2D Game Framework

As part of my MComp Games Computing self-directed project, I developed a 2D games framework in C++, using OpenGL with a custom maths library to recreate a level of Mega Man 2. It served as my first exploration into manual implementation of engine-level features, including:

  • Graphics with modern OpenGL
  • Image and audio loading
  • Supporting multiple operating systems (Windows and Linux)

Update: The framework followed many of the object-oriented practices taught in academic environments, some of which I have since found to be flawed or able to be improved upon. See my newer engine project Insolence for a look at how a project may be better structured.

Game loop

The game loop is extended from a base class that deals with setting up the rendering environment. It provides four methods that can be overridden:

class Game : public jframe::JGame // Base class is within 
                //the jframe namespace
{
    void Initialise()
    {
    // Program runs this function once
    // Used for loading assets and setting up
    }

    void Update(const jutil::GameTime& gameTime)
    {
    // Runs at a fixed timestep
    // Handle input, collisions etc. here
    }

    void Draw()
    {
    // Used for making draw calls to sprites
    }

    void Unload()
    {
    // This will be called once after the final update call
    // (i.e. when the program is terminated)
    // Use this for cleaning up memory
    }

The game loop begins with an initialisation, and then follows a cycle of updating and drawing until the application terminates, at which point it unloads. Such a system can be used to load game assets, render them to screen, update them with game logic, and clean up memory when the application finishes. This class is provided as a sample project to be used as a template to get a window set up without hassle.

Drawing sprites

The JFrame renderer is based around Sprites, which are individually managed sprites, and SpriteSets, which are batched rendered (and useful for things like level tiles). A sprite could be loaded, given a texture, and moved across the screen by a little bit each frame like so:

jvis::Sprite testSprite;
jvis::Texture* testTexture;

void Initialise()
{
    testTexture = jvis::Texture::Load("Content/testImage.bmp");
    testSprite.SetTexture(testTexture);
}

void Update(const jutil::GameTime& gameTime)
{
    testSprite.MoveX(0.1f);
}

void Draw()
{
    testSprite.Draw();
}

void Unload()
{
    delete testTexture;
}

Playing audio

Audio works in a similar way to sprites. We have an AudioManager, which can hold a number of AudioTracks. AudioTracks can be played, stopped, have their volume changed, and other expected audio-related things.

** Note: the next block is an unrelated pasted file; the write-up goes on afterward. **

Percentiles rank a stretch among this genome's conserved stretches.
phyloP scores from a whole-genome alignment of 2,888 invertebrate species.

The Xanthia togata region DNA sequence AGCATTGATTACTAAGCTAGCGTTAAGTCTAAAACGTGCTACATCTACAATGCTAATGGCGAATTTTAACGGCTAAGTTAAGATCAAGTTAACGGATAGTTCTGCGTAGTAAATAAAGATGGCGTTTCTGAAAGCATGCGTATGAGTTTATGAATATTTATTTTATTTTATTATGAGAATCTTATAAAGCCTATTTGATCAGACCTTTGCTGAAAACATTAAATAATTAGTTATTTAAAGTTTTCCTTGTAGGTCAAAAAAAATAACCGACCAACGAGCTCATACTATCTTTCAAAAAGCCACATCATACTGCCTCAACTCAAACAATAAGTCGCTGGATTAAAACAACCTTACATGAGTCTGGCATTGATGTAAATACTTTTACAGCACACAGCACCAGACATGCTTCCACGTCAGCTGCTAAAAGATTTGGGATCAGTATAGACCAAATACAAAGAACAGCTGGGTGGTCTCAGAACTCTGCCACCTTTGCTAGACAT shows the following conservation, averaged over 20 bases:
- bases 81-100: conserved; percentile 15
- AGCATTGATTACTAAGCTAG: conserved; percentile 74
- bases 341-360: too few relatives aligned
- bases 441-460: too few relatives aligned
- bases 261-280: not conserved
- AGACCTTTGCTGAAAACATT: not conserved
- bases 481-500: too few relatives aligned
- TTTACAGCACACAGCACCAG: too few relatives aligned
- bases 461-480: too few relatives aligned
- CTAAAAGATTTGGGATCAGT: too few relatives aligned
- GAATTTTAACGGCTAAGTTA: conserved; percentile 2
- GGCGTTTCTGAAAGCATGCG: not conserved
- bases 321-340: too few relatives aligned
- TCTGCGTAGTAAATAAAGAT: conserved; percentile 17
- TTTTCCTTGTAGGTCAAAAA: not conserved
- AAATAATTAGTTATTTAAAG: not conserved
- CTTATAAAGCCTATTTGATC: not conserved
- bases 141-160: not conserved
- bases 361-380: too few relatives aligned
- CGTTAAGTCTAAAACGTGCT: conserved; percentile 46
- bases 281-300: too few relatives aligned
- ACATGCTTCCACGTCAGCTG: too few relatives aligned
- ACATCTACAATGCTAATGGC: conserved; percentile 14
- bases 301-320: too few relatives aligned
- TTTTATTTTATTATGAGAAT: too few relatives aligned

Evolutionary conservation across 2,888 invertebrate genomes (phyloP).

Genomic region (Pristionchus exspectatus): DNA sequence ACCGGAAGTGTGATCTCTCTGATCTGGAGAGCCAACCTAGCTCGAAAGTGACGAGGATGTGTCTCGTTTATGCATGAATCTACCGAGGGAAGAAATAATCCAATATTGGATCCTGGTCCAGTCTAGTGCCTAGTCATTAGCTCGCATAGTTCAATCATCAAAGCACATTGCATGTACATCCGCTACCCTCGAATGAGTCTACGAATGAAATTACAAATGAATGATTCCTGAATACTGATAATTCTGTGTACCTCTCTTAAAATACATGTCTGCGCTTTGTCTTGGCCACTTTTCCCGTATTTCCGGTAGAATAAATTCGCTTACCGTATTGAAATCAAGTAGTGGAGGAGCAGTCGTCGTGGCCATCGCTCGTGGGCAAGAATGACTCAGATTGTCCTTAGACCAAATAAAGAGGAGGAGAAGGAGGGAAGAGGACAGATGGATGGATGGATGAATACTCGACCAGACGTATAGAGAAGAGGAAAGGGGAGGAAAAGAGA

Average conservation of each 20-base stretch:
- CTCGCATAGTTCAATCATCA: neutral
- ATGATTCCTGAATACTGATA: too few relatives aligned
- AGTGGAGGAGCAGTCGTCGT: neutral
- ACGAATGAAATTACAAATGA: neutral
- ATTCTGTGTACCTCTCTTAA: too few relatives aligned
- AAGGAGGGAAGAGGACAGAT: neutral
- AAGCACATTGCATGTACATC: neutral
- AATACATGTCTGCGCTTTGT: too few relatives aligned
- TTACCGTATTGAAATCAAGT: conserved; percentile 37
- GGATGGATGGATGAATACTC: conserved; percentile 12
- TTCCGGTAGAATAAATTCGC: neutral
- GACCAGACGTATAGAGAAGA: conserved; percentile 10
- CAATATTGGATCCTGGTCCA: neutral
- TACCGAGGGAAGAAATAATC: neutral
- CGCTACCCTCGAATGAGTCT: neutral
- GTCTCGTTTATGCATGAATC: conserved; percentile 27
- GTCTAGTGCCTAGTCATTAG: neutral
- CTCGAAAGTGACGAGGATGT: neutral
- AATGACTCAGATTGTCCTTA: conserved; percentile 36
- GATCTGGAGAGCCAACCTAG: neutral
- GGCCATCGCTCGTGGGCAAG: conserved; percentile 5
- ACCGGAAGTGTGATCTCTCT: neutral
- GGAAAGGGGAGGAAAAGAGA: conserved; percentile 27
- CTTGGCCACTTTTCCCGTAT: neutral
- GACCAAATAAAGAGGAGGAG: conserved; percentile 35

JSnd::AudioManager* audioManager;
JSnd::AudioTrack* testTrack;

void Initialise()
{
    testTrack = audioManager->CreateTrack("Content/testSound.wav");
}

void Update()
{
    if (GetWindow()->GetKey(JKEY_KEY_SPACEBAR) == JKEY_PRESS)
        testTrack->PlayInstance();

    audioManager->Manage();
}

void Draw()
{

}

void Unload()
{
    // Can release individual tracks
    // Not necessary here since releasing audio manager
    // will clear all linked tracks
    // audioManager->ReleaseTrack(testTrack); 
   
    audioManager->Release();
}

The above sample will play an instance of a track whenever the space bar is tapped - PlayInstance() allows the playback of duplicate buffers (suitable for things like bullet sounds that are used by more than one entity, and can overlap). If only one instance of a sound is required (such as a background track), this can be done with the Play() function. The Audio Manager will keep track of when duplicate audio buffers have finished playing, and clean them up appropriately. Individual tracks can be unloaded from the Audio Manager, or the Audio Manager and all linked tracks can be cleaned up at once.

Input

Input management is crucial to any game logic, and should be easily managed. In JFrame, keyboard and mouse input is related to the window. An example of keyboard input is available in the above JSnd sample. JFrame also accepts mouse input. The following sample will create a sprite that follows the cursor on screen.

void Update()
{
    testSprite.SetPosition(GetWindow()->GetMousePos());

    if (GetWindow()->GetMouseState(JMOUSE_LEFT) == JMOUSE_CLICK)
        testSprite.SetColour(jmath::vec4(1.f, 0.f, 0.f, 1.f));
    else if (GetWindow()->GetMouseState(JMOUSE_LEFT) == JMOUSE_RELEASE)
        testSprite.SetColour(jmath::vec4(0.f, 1.f, 0.f, 1.f));
}

The cursor position is easily retrieved from the window and the sprite position is set to it. The state of mouse buttons and keys (Press, Hold, Release) can also be obtained. In this sample, the colour of the sprite is turned red whilst the left mouse button is held, and turned blue when it is released.